By Marcia Pilgeram
The pound cake, an all-time favorite dessert, has been around forever. It was first recorded here in the 1796 cookbook, American Cookery. I don’t have a copy, but I do have at least two dozen cookbooks that are more than 100 years old, and each includes a recipe for pound cake. James Beard apparently liked the loaf cake, too, as he also included a recipe in several of his cookbooks.
Pound cake was pretty simple to concoct: a pound of flour, a pound of sugar, a pound of butter and a pound of eggs. And a pound of flesh. Yep, there was no leavening ingredient, except air, so some of the oldest recipes recommend beating the (stiff) dough for an hour (just thinking about that makes my repaired rotator cuff ache).
I tend to use a scale, which can be set to pounds or grams for recipe measurements, as I use a lot of recipes written with metric weights. But I do wonder if the kitchens of my foremothers had scales or if they just intuitively knew that eight or nine eggs weigh a pound?
The ubiquitous pound cake is called quatre-quarts in France, or ponque in Colombia and Mexico. Some countries add a little something to make it their own. If you’ve ever been to the Carribean, you will see aisles and aisles of Tortola rum cakes, and the South American version is drenched in wine.
The cake has many variations in the U.S., too and is especially popular in the South. One of the oldest recorded recipes came from the first known cookbook written by an African American, Abby Fisher. Fisher was born a slave but after the Civil War made her way to San Francisco and sold her homemade wares of pickles, preserves and fruits. Since she could neither read nor write, her friends wrote the recipes from her oral instructions. Her book, What Mrs. Fisher Knows About Old Southern Cooking, is still available (on Amazon).
Being a curious food-purist, I have attempted to make the original cake from a couple of my older cookbooks, but I’ve never been completely happy with the results, and they tend to be dry and lacking the flavor I’d hope for.
Today’s more modern recipes for pound cake include leavening agents, such as baking powder, and flavors, like vanilla and lemon. (According to thrillist.com, Starbucks’ best-selling pastry is its lemon pound cake).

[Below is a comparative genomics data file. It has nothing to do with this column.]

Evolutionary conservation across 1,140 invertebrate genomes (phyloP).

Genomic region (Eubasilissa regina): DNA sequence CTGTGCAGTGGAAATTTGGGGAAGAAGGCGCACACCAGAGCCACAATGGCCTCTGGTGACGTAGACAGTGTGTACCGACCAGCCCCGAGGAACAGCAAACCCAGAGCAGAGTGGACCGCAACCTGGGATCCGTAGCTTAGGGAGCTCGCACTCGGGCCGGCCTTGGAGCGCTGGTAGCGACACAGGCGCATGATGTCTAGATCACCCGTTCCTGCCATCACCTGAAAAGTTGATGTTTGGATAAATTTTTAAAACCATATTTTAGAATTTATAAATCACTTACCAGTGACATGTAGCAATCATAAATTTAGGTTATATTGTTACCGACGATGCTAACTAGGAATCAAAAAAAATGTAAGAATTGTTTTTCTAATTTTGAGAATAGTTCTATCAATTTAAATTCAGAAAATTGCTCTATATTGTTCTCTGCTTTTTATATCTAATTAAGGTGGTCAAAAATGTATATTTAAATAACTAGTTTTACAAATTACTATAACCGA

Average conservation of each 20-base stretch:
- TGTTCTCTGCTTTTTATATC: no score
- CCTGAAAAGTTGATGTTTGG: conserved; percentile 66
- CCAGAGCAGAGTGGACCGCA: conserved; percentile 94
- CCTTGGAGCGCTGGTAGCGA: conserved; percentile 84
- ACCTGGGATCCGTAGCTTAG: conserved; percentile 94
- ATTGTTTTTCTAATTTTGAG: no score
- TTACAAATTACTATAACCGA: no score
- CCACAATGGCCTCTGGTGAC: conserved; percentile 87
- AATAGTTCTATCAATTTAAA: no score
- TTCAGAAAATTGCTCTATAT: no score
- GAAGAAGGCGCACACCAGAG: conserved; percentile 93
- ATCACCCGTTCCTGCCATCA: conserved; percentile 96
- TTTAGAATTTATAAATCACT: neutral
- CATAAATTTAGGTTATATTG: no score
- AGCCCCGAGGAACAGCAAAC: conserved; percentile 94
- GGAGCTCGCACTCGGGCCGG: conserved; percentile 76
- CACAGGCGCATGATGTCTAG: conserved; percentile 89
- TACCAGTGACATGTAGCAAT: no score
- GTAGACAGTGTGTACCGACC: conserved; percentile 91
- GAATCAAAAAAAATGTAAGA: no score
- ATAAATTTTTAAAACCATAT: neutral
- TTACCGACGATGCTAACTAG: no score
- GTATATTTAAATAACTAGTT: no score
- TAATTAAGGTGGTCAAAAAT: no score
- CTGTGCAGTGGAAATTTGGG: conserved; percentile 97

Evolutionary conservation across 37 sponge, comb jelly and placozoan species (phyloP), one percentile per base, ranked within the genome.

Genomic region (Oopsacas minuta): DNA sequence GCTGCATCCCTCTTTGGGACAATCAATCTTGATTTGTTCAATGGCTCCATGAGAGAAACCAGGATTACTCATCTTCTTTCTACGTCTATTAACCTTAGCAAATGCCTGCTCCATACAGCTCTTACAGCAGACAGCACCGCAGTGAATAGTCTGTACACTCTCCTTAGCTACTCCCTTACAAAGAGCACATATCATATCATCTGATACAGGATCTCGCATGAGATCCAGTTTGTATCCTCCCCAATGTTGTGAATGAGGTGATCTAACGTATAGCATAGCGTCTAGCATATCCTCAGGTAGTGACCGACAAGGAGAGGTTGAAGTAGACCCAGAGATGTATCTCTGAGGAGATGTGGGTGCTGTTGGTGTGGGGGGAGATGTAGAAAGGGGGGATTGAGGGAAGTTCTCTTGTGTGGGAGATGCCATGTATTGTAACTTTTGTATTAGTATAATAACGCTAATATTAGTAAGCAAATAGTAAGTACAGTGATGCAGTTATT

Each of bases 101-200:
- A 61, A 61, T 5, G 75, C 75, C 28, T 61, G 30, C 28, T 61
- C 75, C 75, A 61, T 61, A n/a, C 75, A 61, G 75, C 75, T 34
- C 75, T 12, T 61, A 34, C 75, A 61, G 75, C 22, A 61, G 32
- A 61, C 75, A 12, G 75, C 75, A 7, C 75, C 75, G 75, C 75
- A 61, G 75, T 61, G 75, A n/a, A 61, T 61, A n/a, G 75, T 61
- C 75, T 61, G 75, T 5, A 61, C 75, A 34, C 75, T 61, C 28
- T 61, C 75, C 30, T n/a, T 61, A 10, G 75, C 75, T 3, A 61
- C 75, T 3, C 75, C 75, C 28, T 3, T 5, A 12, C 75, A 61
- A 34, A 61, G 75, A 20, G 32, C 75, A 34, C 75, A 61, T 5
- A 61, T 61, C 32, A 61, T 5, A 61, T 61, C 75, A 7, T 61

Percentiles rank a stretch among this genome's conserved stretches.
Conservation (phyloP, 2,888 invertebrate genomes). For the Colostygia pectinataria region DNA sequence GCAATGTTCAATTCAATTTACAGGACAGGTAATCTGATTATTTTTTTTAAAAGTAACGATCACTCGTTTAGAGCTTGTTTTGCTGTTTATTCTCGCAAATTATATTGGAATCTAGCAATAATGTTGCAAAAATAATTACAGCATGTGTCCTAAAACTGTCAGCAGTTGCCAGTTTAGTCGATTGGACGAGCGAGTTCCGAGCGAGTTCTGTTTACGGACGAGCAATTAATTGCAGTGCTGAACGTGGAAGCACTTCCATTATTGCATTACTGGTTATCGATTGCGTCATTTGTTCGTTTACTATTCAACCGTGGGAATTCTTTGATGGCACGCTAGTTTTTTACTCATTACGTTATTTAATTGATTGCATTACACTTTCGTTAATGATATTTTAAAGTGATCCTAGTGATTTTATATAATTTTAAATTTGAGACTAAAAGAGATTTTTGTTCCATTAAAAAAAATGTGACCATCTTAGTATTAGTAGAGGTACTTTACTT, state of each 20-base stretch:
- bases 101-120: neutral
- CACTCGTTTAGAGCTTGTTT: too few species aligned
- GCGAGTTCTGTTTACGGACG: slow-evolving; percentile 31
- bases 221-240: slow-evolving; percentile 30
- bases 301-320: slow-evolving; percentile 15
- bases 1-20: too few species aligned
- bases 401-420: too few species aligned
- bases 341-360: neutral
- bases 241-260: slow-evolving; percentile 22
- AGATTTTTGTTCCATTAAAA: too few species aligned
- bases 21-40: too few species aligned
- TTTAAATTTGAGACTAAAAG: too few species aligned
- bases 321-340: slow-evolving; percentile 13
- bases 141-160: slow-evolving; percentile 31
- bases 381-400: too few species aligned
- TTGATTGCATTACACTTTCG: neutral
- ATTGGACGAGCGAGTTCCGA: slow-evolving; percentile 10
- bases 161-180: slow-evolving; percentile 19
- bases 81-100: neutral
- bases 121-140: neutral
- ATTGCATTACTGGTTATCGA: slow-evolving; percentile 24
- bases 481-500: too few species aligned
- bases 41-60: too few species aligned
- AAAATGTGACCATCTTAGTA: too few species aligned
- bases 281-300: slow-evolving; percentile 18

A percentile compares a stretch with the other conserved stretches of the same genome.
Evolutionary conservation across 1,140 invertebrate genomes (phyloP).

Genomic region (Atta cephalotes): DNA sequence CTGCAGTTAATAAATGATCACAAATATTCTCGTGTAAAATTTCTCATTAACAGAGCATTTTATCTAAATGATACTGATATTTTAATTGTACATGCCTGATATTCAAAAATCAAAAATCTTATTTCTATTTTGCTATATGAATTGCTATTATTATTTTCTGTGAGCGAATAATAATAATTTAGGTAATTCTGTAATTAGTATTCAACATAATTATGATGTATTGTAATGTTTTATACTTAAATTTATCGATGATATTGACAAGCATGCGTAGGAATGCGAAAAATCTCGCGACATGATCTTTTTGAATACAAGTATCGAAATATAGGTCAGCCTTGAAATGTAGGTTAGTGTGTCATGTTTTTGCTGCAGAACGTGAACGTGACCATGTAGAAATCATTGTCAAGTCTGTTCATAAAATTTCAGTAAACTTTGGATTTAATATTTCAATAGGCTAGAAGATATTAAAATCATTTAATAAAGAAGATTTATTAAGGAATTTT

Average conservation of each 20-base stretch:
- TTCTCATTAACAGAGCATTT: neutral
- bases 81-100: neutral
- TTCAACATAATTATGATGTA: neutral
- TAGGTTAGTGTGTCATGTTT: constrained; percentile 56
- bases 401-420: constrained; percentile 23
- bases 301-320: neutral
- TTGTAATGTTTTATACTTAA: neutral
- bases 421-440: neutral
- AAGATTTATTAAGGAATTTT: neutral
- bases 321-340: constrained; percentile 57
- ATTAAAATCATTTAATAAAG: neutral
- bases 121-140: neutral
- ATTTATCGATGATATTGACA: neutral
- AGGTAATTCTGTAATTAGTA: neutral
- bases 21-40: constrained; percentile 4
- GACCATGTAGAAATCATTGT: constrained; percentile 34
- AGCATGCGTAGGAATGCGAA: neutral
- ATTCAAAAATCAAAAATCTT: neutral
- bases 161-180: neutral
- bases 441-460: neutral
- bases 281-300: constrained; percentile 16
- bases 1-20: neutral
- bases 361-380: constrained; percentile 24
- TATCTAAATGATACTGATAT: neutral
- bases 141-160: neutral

Pound cakes were always a staple for me in my catering days. We made them by the dozens — lemon, vanilla, almond and chocolate — and served them for morning conference breaks and wedding brunches.
During my tenure as a private railcar chef, pound cakes were also omnipresent, including my dirty little secret: Sara Lee was my galley stowaway. I’d remove the familiar red-and-white packaging and then wrap and stash the cake deep in the small freezer. If needed, Sara Lee and I were ready for any emergency, like losing power in the middle of baking (thanks to a spotty head-end train engine or a pesky generator). Those dependable, crumb-less cakes became the foundation of many petit fours, trifles or ganache-covered creations.
Whether you lose power or just don’t feel like baking, Sara Lee will not let you down. If you’re in a hurry, and just want to get to the fun part of creating sans the baking (I feel that way when I paint; I hate the prep work and just want to slap colors to the walls), you’ll find Sara Lee stowed away in the freezer case of every store in town. It won’t taste the same as homemade but still pretty delicious enrobed in chocolate ganache. Between the pound cake and the ganache, you’re sure to make your sweetheart(s) happy.
Perfect Pound Cake with Chocolate Ganache
Makes one versatile, moist pound cake. For best results, use soft butter and room temperature eggs. Substitute vanilla with rum, Amaretto or other flavor of choice that will complement the ganache. Or skip the ganache, add lemon juice to replace vanilla in the batter — drizzle warm cake with lemon glaze and zest.
• 8 oz soft butter
• 1 cup sugar
• 1 tbs vanilla
• 5 large eggs, room temperature
• 1/2 cup Greek yogurt
• 2 cups flour
• 1 tsp baking powder
• 1/4 tsp salt
• 8 oz good quality semi-sweet chocolate bar, chopped finely
• 8 oz heavy whipping cream
Preheat the oven to 325 degrees. Butter an 8×4-inch loaf pan and line with parchment paper (up the sides). In a medium bowl, whisk the flour, baking powder and salt, set aside.
In a stand-up mixer, add the butter and sugar on high speed and beat until light and fluffy, about 2-3 minutes.
On medium speed add the vanilla and the eggs, one at a time, beating between each addition. Add the Greek yogurt and mix until fully combined.
Add in the flour, baking powder and salt until just combined, then pour the thick batter into the loaf pan and tap on the cupboard to remove air pockets. Bake for approx. 60 minutes. Test with toothpick for doneness. Remove from oven, cool on wire rack for 10 minutes, turn cake out to continue cooling. Wrap well.
Drizzle or spread ganache on pound cake, garnish with fruit.
Keep in fridge for a week or freezer for 2 months.
Place chopped chocolate in a medium heat-proof bowl. Heat the cream in a small saucepan over medium heat until it reaches a soft boil (don’t let it boil over). You can add a tbs vanilla, rum or other flavor at this point.
Pour the cream over the chocolate, stirring slowly in one direction, until smooth and glossy.
While warm, use to drizzle over slices of pound cake.
Tightly cover leftover ganache and store in the fridge for up to a week or freeze it for up to 3 months. Thaw in the refrigerator, reheat by placing in a glass bowl, over simmering water.
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